Abstract. 1. In a laboratory experiment, the influence of host plant diversity and food quality, in terms of nitrogen content, on the larval survival of two oligophagous bug species (Heteroptera, Miridae: Leptopterna dolobrata L., Notostira erratica L.) was investigated. Both species are strictly phytophagous and capable of feeding on a wide range of grass species. Moreover, they typically change their host plants during ontogenesis; it has been suggested that this behaviour is a response to the changing protein content of the hosts.
2. To investigate the importance of host plant diversity for these insects, the development of insects reared on grass monocultures was compared with that on mixtures of four grass species. In addition, the host grasses were grown under two nitrogen regimes to test whether nitrogen content is the key factor determining host plant switching.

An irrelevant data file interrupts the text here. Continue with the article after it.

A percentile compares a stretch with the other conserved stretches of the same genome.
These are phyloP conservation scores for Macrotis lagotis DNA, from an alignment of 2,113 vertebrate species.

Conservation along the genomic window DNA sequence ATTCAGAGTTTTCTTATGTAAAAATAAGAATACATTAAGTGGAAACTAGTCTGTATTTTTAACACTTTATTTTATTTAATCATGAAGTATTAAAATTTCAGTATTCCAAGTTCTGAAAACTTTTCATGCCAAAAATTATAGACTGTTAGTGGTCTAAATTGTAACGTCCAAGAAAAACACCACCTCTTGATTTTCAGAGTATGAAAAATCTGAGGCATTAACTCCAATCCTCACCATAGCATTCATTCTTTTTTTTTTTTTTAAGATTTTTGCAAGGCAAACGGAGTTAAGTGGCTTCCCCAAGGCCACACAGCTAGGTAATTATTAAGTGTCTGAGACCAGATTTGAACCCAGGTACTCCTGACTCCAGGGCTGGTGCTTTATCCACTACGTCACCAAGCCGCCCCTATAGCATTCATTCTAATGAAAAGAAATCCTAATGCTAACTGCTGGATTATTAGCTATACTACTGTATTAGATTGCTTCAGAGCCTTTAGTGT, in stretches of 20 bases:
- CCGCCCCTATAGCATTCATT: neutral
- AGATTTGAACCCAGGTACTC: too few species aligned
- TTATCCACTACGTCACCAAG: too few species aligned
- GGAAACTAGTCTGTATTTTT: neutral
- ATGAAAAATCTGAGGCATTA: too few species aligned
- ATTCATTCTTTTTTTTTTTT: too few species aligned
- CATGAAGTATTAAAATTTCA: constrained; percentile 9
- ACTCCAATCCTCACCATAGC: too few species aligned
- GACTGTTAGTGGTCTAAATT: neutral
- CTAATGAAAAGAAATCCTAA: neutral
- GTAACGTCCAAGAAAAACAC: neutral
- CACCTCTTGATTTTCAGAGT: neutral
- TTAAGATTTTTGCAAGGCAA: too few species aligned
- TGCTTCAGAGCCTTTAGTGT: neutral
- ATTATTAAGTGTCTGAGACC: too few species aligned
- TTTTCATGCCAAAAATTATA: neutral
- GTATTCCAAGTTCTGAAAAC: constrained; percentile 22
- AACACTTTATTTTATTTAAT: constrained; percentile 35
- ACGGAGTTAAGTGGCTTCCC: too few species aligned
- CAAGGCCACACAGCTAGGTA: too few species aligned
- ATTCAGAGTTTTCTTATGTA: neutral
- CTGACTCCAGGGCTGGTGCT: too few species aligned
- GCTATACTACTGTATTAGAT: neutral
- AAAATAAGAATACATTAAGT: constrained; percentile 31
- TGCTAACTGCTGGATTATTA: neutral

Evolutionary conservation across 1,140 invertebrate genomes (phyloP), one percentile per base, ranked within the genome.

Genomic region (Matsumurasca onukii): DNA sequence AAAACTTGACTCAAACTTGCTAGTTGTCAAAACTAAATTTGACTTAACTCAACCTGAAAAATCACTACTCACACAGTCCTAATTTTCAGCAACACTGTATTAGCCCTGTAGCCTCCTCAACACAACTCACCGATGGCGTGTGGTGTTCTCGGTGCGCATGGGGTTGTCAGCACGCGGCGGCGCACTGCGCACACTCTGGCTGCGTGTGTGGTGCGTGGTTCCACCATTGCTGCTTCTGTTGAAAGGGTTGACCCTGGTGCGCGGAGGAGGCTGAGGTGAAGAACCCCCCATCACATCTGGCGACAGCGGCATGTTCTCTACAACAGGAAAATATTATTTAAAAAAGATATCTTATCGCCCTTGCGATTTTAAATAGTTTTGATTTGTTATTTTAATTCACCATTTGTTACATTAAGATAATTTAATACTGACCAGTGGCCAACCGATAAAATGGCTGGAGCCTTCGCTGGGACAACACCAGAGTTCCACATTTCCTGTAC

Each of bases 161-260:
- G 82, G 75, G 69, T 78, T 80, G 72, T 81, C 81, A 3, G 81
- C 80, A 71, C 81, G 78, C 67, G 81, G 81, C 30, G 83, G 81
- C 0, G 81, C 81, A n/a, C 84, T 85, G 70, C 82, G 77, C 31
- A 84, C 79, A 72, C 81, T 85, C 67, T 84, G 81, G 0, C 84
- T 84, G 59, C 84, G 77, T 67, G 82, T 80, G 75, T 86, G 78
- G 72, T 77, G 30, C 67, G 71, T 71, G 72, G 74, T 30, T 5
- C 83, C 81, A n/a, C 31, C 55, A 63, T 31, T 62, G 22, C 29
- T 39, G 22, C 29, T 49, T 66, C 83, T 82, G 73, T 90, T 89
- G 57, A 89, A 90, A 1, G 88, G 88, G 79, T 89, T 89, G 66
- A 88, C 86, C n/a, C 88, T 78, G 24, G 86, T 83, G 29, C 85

3. Both species had a significantly higher survival rate when feeding on several host plants but only L. dolobrata showed a significant response to food nitrogen content. Furthermore, there was no correlation between the nitrogen content of the host plants and the survival rate of N. erratica larvae.
4. The study suggests that at least some Stenodemini need a variety of host plants during larval development but that the level of host plant nitrogen is not the main factor responsible for the observed diversity effect.